Warning! This is a restricted degree. Subject enrolment is only available to students admitted into this degree.
Graduate Certificate in Forensic Psychology
For justice and health professionals interested in psychology
See how psychology interacts with the legal and criminal justice system. Explore the connections between crime and mental health. Deepen your understanding of victims and offenders. Apply your knowledge of human behaviour to real world settings.
Australian Higher Education Loan Program (HELP)
- 16 Aug 20
- 15 Nov 20
Start your career with Curtin’s globally recognised courses and extensive industry connections. Through OUA, our online courses offer an interactive and collaborative learning experience that gets you the same degree as if you studied on campus. Curtin is a global university with a vibrant culture of innovation and collaboration and is ranked in the top one per cent of universities worldwide.
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At the completion of this degree students will be able to:
- apply psychological theory and knowledge to evidence-informed practice in forensic settings
- generate effective approaches through critical analysis, reflective practice and professional reasoning
- critically appraise and evaluate information to inform best practice
- effectively communicate relevant knowledge to a range of professionals
- summarise core topics in forensic psychology and how they apply within real world settings
- demonstrate ability for self directed learning and reflective practice
- illustrate the limitations of and challenges to the application of psychology within forensic settings
- apply psychological knowledge to specific problems and challenges within relevant forensic psychological settings.
Applicants generally require a Bachelor Degree or equivalent credit gained for recognised learning. Any specific course entry and completion requirements must also be met.
Work and Life
Applicants without an undergraduate degree will be considered on the basis of at least four years relevant work experience.
If you are applying based on work experience you will need to meet the English Proficiency requirements.
English Proficiency Requirements
If your education degrees were not solely in English, as per the International Handbook of Universities or the World Higher Education database, or you are applying based on work experience you will need to meet the English Proficiency requirements. Admission requires an overall International English Language Testing System (IELTS Academic) (or equivalent test) score of at least 6.5 and competence in all test components (IELTS score of 6.0).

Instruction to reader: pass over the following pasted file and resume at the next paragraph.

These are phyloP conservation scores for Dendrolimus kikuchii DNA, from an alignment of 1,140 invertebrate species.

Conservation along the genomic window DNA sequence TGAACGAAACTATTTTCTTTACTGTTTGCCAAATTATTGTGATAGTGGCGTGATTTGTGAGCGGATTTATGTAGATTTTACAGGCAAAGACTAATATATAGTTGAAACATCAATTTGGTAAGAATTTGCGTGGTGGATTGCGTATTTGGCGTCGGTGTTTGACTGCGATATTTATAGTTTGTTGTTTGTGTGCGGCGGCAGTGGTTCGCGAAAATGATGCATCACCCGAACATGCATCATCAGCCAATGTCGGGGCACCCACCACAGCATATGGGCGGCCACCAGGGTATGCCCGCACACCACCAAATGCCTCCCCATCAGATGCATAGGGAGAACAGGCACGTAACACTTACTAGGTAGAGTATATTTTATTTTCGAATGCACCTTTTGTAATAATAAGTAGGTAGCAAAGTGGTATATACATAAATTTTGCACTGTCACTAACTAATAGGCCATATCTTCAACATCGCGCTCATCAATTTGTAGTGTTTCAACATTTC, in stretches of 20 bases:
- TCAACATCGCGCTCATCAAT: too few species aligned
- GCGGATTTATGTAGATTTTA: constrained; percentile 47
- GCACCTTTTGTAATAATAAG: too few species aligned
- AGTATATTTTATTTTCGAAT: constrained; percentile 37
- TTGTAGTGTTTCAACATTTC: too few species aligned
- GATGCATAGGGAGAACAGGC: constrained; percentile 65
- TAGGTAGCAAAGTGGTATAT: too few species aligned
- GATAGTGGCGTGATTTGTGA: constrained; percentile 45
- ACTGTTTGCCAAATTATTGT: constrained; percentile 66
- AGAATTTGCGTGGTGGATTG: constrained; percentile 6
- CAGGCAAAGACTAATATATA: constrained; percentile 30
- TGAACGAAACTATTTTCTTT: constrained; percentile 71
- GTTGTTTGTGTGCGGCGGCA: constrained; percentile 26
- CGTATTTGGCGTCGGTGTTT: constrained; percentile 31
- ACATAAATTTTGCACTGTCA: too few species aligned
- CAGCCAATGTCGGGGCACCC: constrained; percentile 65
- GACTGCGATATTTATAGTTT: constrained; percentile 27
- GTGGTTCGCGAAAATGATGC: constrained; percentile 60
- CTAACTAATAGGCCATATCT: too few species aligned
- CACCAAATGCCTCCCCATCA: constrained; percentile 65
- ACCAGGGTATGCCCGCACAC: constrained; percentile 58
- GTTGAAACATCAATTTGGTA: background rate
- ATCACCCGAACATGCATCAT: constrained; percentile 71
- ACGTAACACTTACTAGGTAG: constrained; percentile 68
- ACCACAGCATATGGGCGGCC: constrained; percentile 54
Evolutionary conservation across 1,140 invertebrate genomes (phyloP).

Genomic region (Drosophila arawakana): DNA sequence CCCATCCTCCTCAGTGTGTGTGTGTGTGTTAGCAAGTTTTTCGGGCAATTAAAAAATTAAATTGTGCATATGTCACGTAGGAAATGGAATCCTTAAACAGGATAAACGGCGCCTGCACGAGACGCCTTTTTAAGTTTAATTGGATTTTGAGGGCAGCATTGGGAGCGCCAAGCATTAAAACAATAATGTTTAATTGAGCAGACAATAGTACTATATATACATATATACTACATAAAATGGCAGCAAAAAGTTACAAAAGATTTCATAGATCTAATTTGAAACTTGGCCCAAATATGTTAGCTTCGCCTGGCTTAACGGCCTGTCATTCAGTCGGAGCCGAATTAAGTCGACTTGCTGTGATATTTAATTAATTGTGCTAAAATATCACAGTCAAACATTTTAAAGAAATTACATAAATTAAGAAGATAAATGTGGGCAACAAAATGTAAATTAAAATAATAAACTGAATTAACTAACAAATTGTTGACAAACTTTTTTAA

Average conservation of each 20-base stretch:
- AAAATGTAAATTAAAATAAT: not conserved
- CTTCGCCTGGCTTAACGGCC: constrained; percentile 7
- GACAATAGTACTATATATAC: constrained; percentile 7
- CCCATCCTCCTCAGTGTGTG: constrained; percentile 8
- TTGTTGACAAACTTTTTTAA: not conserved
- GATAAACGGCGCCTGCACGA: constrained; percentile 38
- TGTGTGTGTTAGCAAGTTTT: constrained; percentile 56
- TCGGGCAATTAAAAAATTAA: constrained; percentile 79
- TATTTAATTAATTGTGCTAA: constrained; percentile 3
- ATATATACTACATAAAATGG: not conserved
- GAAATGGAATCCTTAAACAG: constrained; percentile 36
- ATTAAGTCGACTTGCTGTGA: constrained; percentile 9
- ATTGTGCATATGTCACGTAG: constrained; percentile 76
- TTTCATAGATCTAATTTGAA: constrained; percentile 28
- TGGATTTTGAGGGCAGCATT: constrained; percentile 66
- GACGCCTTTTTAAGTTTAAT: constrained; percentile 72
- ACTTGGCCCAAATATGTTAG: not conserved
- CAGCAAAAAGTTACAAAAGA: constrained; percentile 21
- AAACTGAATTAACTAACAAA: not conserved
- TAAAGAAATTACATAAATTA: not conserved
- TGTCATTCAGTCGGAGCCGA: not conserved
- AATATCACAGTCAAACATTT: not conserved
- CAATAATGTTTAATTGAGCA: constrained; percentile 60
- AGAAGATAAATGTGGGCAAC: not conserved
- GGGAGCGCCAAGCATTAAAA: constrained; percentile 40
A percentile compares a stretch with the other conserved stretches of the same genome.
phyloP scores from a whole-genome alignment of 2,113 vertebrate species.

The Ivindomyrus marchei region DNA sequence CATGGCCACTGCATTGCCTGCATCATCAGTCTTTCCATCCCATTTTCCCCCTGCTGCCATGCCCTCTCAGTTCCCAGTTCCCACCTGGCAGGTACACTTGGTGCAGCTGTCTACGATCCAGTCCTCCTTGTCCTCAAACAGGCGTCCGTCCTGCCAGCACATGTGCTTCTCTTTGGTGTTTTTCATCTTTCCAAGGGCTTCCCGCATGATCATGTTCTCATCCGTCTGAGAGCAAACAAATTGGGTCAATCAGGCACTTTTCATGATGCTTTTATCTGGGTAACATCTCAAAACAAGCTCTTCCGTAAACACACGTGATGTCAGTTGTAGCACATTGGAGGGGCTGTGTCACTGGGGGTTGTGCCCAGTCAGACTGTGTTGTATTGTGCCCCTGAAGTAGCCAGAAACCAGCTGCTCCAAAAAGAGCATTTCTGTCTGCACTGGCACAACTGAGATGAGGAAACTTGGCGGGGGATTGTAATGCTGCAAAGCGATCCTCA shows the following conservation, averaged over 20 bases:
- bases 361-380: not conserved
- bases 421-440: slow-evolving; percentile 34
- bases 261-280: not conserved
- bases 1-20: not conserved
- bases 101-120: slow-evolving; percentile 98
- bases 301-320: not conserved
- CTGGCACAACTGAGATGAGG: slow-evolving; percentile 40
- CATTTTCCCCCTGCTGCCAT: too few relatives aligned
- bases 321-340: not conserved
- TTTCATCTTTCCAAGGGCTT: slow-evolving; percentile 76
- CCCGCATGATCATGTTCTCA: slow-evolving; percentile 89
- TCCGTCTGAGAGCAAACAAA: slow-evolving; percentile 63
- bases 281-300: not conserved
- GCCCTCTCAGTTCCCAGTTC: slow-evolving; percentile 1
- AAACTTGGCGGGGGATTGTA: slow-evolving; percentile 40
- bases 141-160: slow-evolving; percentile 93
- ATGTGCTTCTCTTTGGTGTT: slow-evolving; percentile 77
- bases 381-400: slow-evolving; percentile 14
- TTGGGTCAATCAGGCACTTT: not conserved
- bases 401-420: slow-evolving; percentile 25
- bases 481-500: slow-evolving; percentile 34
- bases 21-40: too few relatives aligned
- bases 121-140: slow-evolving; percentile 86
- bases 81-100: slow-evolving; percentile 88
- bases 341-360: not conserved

Please refer to the 'Minimum English Entry Requirements' document at: http://students.curtin.edu.au/local/docs/English_List.pdf.
Applicants are required to meet University academic and English language entry standards; details are provided at: https://study.curtin.edu.au/applying/english-language-requirements/accepted-english-proficiency-tests/
*** Please Note: If any academic or legal document is not in English, you must provide a colour scan of the non-English documents, including a colour scan of the official English translations of these documents. This is for comparison purposes. ***
Applications for credit towards a course are assessed on an individual basis. Credit reduces the amount of learning required to complete the course and may be granted for formal education qualifications, non-formal learning from non-award programs of study and informal learning through work experiences. Further information can be found at https://futurestudents.curtin.edu.au/credit-transfer/
This programme is designed to meet the needs of a wide variety of service professionals interested in the area of psychology and includes people working within policing, governmental departments of justice and child protection, legal practitioners, community services professionals (e.g., social workers), and health professionals (e.g., clinical psychologists, nurses) working within these contexts.
To obtain the award for the Graduate Certificate in Forensic Psychology, students must complete a total of 4 subjects (100 credits) as follows:
- PSB530 Crime and Mental Health (25 credits)
- PSB540 Psychology and Policing (25 credits)
- PSB550 Psychological Contributions to Understanding Crime (25 credits)
- PSB560 Understanding Victims and Offenders (25 credits)
Choose subjects to begin.
You can apply for government funding or pay up-front.